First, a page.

In Vivo Methods to Study Protein–Protein Interactions as Key Players in Mycobacterium Tuberculosis Virulence
Institut Pasteur de Lille, CHU Lille, CNRS, Inserm, Université de Lille, U1019 - UMR 8204 - CIIL - Center for Infection and Immunity of Lille, F-59000 Lille, France
Author to whom correspondence should be addressed.
Pathogens 2019, 8(4), 173; https://doi.org/10.3390/pathogens8040173
Received: 28 August 2019 / Revised: 19 September 2019 / Accepted: 24 September 2019 / Published: 1 October 2019
(This article belongs to the Special Issue Mycobacterial Effectors Promoting Tuberculosis Infection)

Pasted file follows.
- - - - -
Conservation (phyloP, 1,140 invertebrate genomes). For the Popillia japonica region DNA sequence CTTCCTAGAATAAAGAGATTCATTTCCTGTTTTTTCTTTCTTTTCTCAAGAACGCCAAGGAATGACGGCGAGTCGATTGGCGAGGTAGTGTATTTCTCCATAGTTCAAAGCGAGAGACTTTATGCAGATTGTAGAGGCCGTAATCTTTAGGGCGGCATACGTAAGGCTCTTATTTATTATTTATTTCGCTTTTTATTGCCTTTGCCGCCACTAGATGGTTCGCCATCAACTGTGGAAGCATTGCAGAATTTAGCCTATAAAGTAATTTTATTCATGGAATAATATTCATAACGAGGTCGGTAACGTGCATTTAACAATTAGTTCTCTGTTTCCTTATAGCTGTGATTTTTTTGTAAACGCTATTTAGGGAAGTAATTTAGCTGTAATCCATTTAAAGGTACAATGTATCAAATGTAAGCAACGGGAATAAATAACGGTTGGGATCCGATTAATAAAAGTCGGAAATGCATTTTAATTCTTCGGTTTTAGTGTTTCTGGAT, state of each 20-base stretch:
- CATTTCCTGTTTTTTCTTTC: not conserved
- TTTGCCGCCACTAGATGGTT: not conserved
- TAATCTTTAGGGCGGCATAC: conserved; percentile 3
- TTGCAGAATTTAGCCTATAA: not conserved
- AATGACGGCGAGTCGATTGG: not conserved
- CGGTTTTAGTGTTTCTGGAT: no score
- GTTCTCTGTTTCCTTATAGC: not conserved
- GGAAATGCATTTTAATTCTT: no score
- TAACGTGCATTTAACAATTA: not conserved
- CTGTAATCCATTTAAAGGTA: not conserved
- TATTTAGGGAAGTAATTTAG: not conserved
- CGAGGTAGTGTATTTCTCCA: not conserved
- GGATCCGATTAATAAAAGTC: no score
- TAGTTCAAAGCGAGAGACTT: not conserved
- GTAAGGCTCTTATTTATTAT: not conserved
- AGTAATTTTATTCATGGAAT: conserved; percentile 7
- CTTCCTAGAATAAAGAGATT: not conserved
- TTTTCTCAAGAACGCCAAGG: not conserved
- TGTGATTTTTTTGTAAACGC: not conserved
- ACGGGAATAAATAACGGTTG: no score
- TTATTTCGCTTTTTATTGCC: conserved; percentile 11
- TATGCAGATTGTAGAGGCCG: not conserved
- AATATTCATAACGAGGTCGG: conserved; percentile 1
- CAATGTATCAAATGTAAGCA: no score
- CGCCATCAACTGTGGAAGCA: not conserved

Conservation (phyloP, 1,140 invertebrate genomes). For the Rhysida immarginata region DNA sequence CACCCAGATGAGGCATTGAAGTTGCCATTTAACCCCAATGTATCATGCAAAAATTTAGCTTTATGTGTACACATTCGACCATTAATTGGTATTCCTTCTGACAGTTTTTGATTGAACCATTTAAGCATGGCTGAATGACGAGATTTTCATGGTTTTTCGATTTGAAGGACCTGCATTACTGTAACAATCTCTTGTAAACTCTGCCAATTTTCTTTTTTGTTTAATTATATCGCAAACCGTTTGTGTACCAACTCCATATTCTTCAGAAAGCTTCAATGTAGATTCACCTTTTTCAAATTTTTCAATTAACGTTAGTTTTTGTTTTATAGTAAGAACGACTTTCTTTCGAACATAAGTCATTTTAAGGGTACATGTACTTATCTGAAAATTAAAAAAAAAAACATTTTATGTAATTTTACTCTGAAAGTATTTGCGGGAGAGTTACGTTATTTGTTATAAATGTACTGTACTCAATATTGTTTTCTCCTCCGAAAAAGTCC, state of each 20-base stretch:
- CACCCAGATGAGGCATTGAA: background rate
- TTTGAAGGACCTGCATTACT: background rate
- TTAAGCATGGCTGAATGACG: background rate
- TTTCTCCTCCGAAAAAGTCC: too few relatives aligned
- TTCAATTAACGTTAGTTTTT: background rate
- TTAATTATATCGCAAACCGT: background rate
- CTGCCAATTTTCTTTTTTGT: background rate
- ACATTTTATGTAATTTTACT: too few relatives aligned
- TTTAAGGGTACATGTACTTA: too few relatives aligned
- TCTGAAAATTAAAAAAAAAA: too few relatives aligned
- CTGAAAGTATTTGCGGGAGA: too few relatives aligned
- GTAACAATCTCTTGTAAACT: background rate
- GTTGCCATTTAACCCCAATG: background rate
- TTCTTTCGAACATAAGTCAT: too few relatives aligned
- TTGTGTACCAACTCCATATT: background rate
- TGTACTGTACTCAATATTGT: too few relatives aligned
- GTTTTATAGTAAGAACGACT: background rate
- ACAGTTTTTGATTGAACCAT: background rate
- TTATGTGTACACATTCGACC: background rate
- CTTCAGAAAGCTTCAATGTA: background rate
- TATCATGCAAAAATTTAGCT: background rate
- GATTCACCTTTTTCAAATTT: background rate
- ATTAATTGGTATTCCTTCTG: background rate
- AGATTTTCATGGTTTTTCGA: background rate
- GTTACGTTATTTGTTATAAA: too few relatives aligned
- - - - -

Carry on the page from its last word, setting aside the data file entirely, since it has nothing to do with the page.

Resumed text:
Studies on protein–protein interactions (PPI) can be helpful for the annotation of unknown protein functions and for the understanding of cellular processes, such as specific virulence mechanisms developed by bacterial pathogens. In that context, several methods have been extensively used in recent years for the characterization of Mycobacterium tuberculosis PPI to further decipher tuberculosis (TB) pathogenesis. This review aims at compiling the most striking results based on in vivo methods (yeast and bacterial two-hybrid systems, protein complementation assays) for the specific study of PPI in mycobacteria. Moreover, newly developed methods, such as in-cell native mass resonance and proximity-dependent biotinylation identification, will have a deep impact on future mycobacterial research, as they are able to perform dynamic (transient interactions) and integrative (multiprotein complexes) analyses.